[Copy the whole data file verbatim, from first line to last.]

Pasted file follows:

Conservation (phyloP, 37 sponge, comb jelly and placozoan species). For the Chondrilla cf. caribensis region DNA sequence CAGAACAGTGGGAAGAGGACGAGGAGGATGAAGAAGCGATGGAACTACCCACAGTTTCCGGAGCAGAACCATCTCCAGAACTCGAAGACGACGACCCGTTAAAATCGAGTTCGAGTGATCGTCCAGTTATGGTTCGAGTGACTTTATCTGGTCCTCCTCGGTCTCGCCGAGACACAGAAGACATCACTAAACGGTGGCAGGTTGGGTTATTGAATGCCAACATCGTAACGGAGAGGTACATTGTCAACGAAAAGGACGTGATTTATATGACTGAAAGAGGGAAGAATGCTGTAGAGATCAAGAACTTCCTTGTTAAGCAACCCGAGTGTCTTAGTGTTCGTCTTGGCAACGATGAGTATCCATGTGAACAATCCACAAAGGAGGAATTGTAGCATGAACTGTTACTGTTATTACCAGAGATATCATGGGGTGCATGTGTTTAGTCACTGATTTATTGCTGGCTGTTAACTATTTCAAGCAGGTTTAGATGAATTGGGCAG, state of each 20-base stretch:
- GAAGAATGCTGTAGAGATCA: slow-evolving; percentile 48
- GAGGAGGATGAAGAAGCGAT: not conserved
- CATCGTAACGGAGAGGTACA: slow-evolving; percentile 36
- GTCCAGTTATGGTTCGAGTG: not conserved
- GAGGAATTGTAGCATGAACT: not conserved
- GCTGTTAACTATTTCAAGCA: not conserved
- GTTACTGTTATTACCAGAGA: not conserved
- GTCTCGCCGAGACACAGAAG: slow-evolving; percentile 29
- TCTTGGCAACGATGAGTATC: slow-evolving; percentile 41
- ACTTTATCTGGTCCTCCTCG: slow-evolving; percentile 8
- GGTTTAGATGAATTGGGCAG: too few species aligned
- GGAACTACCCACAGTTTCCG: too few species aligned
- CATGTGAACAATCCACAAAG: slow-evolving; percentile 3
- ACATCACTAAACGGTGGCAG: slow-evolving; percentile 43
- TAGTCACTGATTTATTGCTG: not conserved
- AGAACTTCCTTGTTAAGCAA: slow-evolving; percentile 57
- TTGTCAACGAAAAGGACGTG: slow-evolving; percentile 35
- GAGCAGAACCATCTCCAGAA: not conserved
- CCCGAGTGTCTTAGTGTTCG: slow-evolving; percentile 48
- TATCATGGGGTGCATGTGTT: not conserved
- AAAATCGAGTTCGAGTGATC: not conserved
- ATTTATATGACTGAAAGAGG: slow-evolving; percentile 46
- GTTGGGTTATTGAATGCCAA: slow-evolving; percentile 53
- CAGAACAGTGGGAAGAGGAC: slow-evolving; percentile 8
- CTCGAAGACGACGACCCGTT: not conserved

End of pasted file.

Conservation (phyloP, 37 sponge, comb jelly and placozoan species). For the Chondrilla cf. caribensis region DNA sequence CAGAACAGTGGGAAGAGGACGAGGAGGATGAAGAAGCGATGGAACTACCCACAGTTTCCGGAGCAGAACCATCTCCAGAACTCGAAGACGACGACCCGTTAAAATCGAGTTCGAGTGATCGTCCAGTTATGGTTCGAGTGACTTTATCTGGTCCTCCTCGGTCTCGCCGAGACACAGAAGACATCACTAAACGGTGGCAGGTTGGGTTATTGAATGCCAACATCGTAACGGAGAGGTACATTGTCAACGAAAAGGACGTGATTTATATGACTGAAAGAGGGAAGAATGCTGTAGAGATCAAGAACTTCCTTGTTAAGCAACCCGAGTGTCTTAGTGTTCGTCTTGGCAACGATGAGTATCCATGTGAACAATCCACAAAGGAGGAATTGTAGCATGAACTGTTACTGTTATTACCAGAGATATCATGGGGTGCATGTGTTTAGTCACTGATTTATTGCTGGCTGTTAACTATTTCAAGCAGGTTTAGATGAATTGGGCAG, state of each 20-base stretch:
- GAAGAATGCTGTAGAGATCA: slow-evolving; percentile 48
- GAGGAGGATGAAGAAGCGAT: not conserved
- CATCGTAACGGAGAGGTACA: slow-evolving; percentile 36
- GTCCAGTTATGGTTCGAGTG: not conserved
- GAGGAATTGTAGCATGAACT: not conserved
- GCTGTTAACTATTTCAAGCA: not conserved
- GTTACTGTTATTACCAGAGA: not conserved
- GTCTCGCCGAGACACAGAAG: slow-evolving; percentile 29
- TCTTGGCAACGATGAGTATC: slow-evolving; percentile 41
- ACTTTATCTGGTCCTCCTCG: slow-evolving; percentile 8
- GGTTTAGATGAATTGGGCAG: too few species aligned
- GGAACTACCCACAGTTTCCG: too few species aligned
- CATGTGAACAATCCACAAAG: slow-evolving; percentile 3
- ACATCACTAAACGGTGGCAG: slow-evolving; percentile 43
- TAGTCACTGATTTATTGCTG: not conserved
- AGAACTTCCTTGTTAAGCAA: slow-evolving; percentile 57
- TTGTCAACGAAAAGGACGTG: slow-evolving; percentile 35
- GAGCAGAACCATCTCCAGAA: not conserved
- CCCGAGTGTCTTAGTGTTCG: slow-evolving; percentile 48
- TATCATGGGGTGCATGTGTT: not conserved
- AAAATCGAGTTCGAGTGATC: not conserved
- ATTTATATGACTGAAAGAGG: slow-evolving; percentile 46
- GTTGGGTTATTGAATGCCAA: slow-evolving; percentile 53
- CAGAACAGTGGGAAGAGGAC: slow-evolving; percentile 8
- CTCGAAGACGACGACCCGTT: not conserved